Good writing is authentic, trustworthy and relevant. A paper with little or no citations is hard to find published in a database that considers itself prestigious and ethical. Therefore, teachers’ talks about plagiarism are repetitive, but also very accurate: not giving credit to other’s ideas is not only bad for acquiring nice grades, but also prevents your paper from being published and it can even lead to legal sanctions. Believe it or not, plagiarism is a big deal!
When does plagiarism occur?
Plagiarism occurs when writers do not acknowledge an idea as found in a previous publication, or when a very general idea is thought not to have any original source. In these cases, the best we can do is to read and look for already published information. Usually, one can find ideas of public domain cited in many papers as part of their introduction or in theoretical frameworks. In other words, in academic writing, we need to be able to distinguish common sense from public domain ideas; the latter are usually generalities that writers need to cite.
How can we avoid plagiarism?
The easiest way of getting rid of plagiarism is to cite, either literally or paraphrasing. On one hand, literal citations will be necessary whenever you determine that no one can state that information in a better way! If no one can say it better, then use the original phrase from the author; that is to quote, but be sure to acknowledge the source in detail, including the author’s surname, year of publication and/or the page in which the quote appears. This information can be useful for your readers, in case they want to look for the original source and its content. Do not forget to signal the literal citation by means of quotation marks or indented paragraphs, according to the citation style you are required to use.
On the other hand, paraphrasing is explaining with your own words a piece of information you read in other sources. This style of quoting still demands a source, but it offers readers more flexibility in terms of wording. It is useful with very technical information, which authors may want to restate in order to get to wider audiences out of the area of expertise. It is also useful with complex ideas for which you can offer a simpler explanation. Still, if you are using somebody else’s ideas, you should acknowledge them!
A good way of avoiding plagiarism is revising your text twice before its delivery. Writing takes time, and you should organize your time in order to provide space for error correction. A common mistake is missing quotations. For example, when we mention an author once, but soon after we still talk about the author’s ideas, a frequent mistake is not to mention the name or the source again. Why is it necessary to acknowledge the source every time I make use of the information? Because not all your audience is aware of the works you are quoting. In other words, you should bear in mind that the only person aware of your paper’s sources is yourself! Giving proper credit whenever we use published knowledge is not only good for writing, but it is also part of the ethical considerations that every writer should embrace.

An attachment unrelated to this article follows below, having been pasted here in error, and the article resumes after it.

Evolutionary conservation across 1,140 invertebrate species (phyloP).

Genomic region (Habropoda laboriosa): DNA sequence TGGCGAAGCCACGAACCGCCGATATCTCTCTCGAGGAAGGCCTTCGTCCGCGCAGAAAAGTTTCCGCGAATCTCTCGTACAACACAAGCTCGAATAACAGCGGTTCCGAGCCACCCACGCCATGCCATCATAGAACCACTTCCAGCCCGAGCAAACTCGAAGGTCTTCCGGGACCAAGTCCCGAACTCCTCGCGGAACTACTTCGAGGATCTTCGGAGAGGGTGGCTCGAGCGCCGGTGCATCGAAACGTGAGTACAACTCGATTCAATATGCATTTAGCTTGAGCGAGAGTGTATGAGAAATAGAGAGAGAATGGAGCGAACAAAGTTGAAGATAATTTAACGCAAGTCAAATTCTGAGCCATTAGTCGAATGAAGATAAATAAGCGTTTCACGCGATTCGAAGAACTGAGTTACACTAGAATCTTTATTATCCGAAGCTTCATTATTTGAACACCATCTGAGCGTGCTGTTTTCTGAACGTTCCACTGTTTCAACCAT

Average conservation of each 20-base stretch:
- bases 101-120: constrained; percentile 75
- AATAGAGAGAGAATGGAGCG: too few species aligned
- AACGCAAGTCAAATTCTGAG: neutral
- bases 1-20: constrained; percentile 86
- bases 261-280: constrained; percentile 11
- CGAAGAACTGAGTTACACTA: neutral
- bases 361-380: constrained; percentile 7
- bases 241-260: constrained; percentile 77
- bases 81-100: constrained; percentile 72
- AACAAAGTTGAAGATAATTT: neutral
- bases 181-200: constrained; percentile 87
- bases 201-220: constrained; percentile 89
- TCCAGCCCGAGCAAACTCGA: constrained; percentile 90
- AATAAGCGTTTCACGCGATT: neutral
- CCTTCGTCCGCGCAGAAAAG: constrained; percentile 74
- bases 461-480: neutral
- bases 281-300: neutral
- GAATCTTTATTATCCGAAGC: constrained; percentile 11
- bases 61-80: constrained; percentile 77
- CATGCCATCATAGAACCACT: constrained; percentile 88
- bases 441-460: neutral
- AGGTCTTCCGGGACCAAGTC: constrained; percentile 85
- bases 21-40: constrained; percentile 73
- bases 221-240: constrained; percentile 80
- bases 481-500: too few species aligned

What can I do if I am running out of inspiration?
If you are running out of inspiration, taking somebody else’s words is never an option! Nowadays, there a multiple language tools that can help you either with synonyms or ideas to complete your paragraphs. WriteBetter is one of them, providing you with examples from published materials in order to help you build your text. It works in real time, while you are writing, and you can make use of this software through the language processor you already have in your computer, Word or GoogleDocs, for example. By introducing new words, the software will show you on the right side of the screen ideas with similar words and for similar contexts. It is a trustworthy tool, as it only displays materials from published sources like databases or academic magazines. Thus, you can combine your own thoughts with papers from other authors and get inspiration from them!
Finally, if you feel stuck in your process, a good idea is to stop writing and continue later. As we have said previously, writing takes time and writers should save time for error correction. Plan your writing by making an outline and revise your text before delivering. You can also combine literal quotations with paraphrasing, to make your text a varied one and interesting to read. As a last piece of advice, ask a friend or a teacher to read your document and give you honest opinions. Remember that there is always room for improvement when it comes to writing!